Since January 2010, spending by outside organizations to influence congressional elections totals some $57 million--up more than $20 million from a comparable time period in 2006, the most recent non-presidential election cycle--according to reports collected by the Federal Election Commission.
Though the rising independent expenditures--money spent by outside groups on anything from phone banks and mailing lists to negative political ads to influence a federal election--come after the Supreme Court decisions that weakened campaign finance laws, it's unclear whether those rulings are fueling the boom.
While some labor unions have taken advantage of the rulings to directly make independent expenditures, corporations have yet to. And some of the biggest spenders are Republican and Democratic party committees not affected by the court decisions. But there are more than thirty political organizations that have filed documents with the FEC declaring their intention to receive unlimited contributions from any source to influence the 2010 mid-term elections.
To track all these independent expenditures, and the groups that make them, in real time the Sunlight Foundation Reporting Group is releasing a new tool to Follow the Unlimited Money, available on our home page now. The tool allows users to search independent expenditure filings by organization, candidate and race.
Although so far there is no indication that money from corporations is flowing to influence an election in FEC reports, there is a spike in spending by labor unions. Overall, among the top four organizations making independent expenditures are two labor unions, the Service Employees International Union ($7.2 million) and the American Federation of State, County and Municipal Employees ($5.8 million). In 2006 these two labor unions spent only $303,000 and $4.5 million respectively, though they did contribute millions more to other political organizations that focused on federal candidates.
A pair of party committees--the National Republican Congressional Committee and the Democratic Senatorial Campaign Committee--round out the top four.
During the same nine-month period from January to September in 2006, the last mid-term election, outside groups spent $35.3 million, according to an official with the FEC--far less than the $57 million in 2010. And with more than five weeks to go before the mid-term elections, independent expenditures will likely run that total much higher.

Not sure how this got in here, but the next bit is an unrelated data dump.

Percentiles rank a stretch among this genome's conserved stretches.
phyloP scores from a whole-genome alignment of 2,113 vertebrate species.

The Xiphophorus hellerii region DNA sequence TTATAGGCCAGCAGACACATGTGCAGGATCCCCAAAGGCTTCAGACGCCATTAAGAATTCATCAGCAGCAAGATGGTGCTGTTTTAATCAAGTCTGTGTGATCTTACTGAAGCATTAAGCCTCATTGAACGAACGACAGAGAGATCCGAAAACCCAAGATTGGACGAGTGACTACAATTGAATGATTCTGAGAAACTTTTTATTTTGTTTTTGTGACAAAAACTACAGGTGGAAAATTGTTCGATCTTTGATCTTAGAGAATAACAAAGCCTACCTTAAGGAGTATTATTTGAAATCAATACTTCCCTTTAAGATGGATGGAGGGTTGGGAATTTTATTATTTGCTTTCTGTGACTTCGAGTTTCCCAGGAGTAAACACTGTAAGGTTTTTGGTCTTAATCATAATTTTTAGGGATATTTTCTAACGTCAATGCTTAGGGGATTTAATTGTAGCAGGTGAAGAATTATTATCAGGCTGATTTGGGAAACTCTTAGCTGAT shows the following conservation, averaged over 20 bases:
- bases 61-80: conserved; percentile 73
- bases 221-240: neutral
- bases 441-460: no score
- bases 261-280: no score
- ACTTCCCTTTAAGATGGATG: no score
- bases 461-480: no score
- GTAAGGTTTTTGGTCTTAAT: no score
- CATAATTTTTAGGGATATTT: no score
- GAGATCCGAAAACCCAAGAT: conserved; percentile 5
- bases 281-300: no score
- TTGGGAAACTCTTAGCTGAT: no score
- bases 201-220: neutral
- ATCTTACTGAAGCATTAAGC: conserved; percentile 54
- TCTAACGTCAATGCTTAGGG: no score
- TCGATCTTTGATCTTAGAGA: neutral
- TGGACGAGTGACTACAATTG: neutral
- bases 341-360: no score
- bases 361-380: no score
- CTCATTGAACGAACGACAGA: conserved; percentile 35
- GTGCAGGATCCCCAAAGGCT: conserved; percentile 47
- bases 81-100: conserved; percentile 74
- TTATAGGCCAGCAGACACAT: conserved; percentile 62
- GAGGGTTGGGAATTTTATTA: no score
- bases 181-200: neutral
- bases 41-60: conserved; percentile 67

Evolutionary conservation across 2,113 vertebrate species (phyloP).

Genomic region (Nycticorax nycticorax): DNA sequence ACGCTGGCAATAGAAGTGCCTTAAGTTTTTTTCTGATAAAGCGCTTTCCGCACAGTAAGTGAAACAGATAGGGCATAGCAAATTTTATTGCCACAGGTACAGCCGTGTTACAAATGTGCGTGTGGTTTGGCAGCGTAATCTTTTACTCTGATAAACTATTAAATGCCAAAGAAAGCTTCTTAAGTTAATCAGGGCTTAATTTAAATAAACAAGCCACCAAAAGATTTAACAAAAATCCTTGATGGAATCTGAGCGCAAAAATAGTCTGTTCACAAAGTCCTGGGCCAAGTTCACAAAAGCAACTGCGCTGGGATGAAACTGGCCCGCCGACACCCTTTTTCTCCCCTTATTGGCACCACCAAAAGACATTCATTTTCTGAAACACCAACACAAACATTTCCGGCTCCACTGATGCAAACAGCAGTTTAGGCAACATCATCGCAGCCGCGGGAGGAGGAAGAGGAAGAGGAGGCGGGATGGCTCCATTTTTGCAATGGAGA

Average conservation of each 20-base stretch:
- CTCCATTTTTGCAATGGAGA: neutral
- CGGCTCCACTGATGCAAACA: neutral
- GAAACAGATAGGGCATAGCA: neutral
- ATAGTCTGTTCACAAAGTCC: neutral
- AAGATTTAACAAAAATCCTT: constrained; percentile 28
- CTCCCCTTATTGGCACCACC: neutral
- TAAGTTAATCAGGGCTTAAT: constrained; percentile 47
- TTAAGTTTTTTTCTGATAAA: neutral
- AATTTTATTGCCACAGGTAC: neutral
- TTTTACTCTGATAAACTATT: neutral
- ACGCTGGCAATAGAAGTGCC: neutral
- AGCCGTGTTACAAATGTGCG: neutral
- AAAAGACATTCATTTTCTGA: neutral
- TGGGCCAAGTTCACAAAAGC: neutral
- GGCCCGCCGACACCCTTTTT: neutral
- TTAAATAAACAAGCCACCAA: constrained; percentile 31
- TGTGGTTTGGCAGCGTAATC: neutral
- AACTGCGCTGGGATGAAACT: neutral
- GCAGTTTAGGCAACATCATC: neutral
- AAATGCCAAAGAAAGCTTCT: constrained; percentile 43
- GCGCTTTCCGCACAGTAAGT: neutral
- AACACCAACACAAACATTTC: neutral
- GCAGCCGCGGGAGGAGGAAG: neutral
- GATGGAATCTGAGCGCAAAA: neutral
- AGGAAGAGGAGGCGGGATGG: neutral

So far, leadership PACs and official party committees like the Democratic Senatorial Campaign Committee and the National Republican Congressional Committee have been among the top spenders in some races around the country--the sources and amounts of the contributions these organizations can take are limited by federal election law.
Outside groups have focused their spending on close races. For instance, the Arkansas Senate race involving incumbent Blanche Lincoln and challenger Bill Halter in the primary and Republican nominee John Boozman, has seen the greatest amount of independent money spent so far at just under $8 million. Halter, the state’s Lieutenant Governor, forced Lincoln into a runoff when neither candidate won 50 percent of the vote in the primary. Outside groups, including SEIU and Working America, an affiliate of the AFL-CIO, spent more than $4 million spent to support Halter. Labor unions also spent $2.3 million on ads opposing Lincoln. Despite the substantial amount spent in his favor, Lincoln defeated Halter.
The Colorado Senate race pitting Democratic incumbent Michael Bennet against the tea party-supported Republican nominee, Ken Buck, has also drawn substantial attention, ranking fourth among elections with the most outside spending. Outside groups have spent $3.4 million to influence that election. The Senate Conservatives Fund, a leadership PAC set up by Sen. Jim DeMint, R-S.C., has spent $140,000 supporting Buck, while the Democratic Senatorial Campaign Committee, the official party committee of Senate Democrats, devoted $1.67 million to defeating him. The League of Conservation Voters Fund, SEIU and Working America are supporting Bennet, while Amerian Crossroads--Karl Rove's highly publicized group--and the Club for Growth have opposed him. Overall, outside groups have doled out $311,000 to reelect Bennet and $1.3 million to retire him.
In the Missouri Senate race, American Crossroads is spending $340,000 to oppose Democrat Robin Carnahan, currently Secretary of State--more than ten percent of the $3.2 million in independent expenditures spent on the race. Roy Blunt soaks up a great deal of that money with over $2.5 million spent against him by several groups including League of Conservation Voters and Women Vote!; Blunt has drawn only $21,000 from groups to support him.
The defeated Democratic incumbent from Pennsylvania, Arlen Specter, only had a total of $55,000 in independent money spent in support and opposition of him, while the overall total in that Senate race is $3.1 million. Pat Toomey, the Republican nominee absorbs the bulk of this spending with $2.5 million spent in opposition of him and just $53,000 spent to support him. Joseph Sestak, Jr., the Democratic nominee, has had $469,000 spent against him and $62,000 spent to support him.
The special election that put republican Scott Brown in office in Massachusetts had the seventh greatest amount of money spent at $3 million. Martha Coakley’s failed attempt for Senate seat was aided by $1.5 million spent to support her, while Brown’s successful attempt was helped by $1.3 million.
The Sunlight Foundation Reporting Group conducted this analysis using records released by the FEC. To see our comprehensive database containing all independent expenditure money, click here.
Aaron Bycoffe contributed to this report.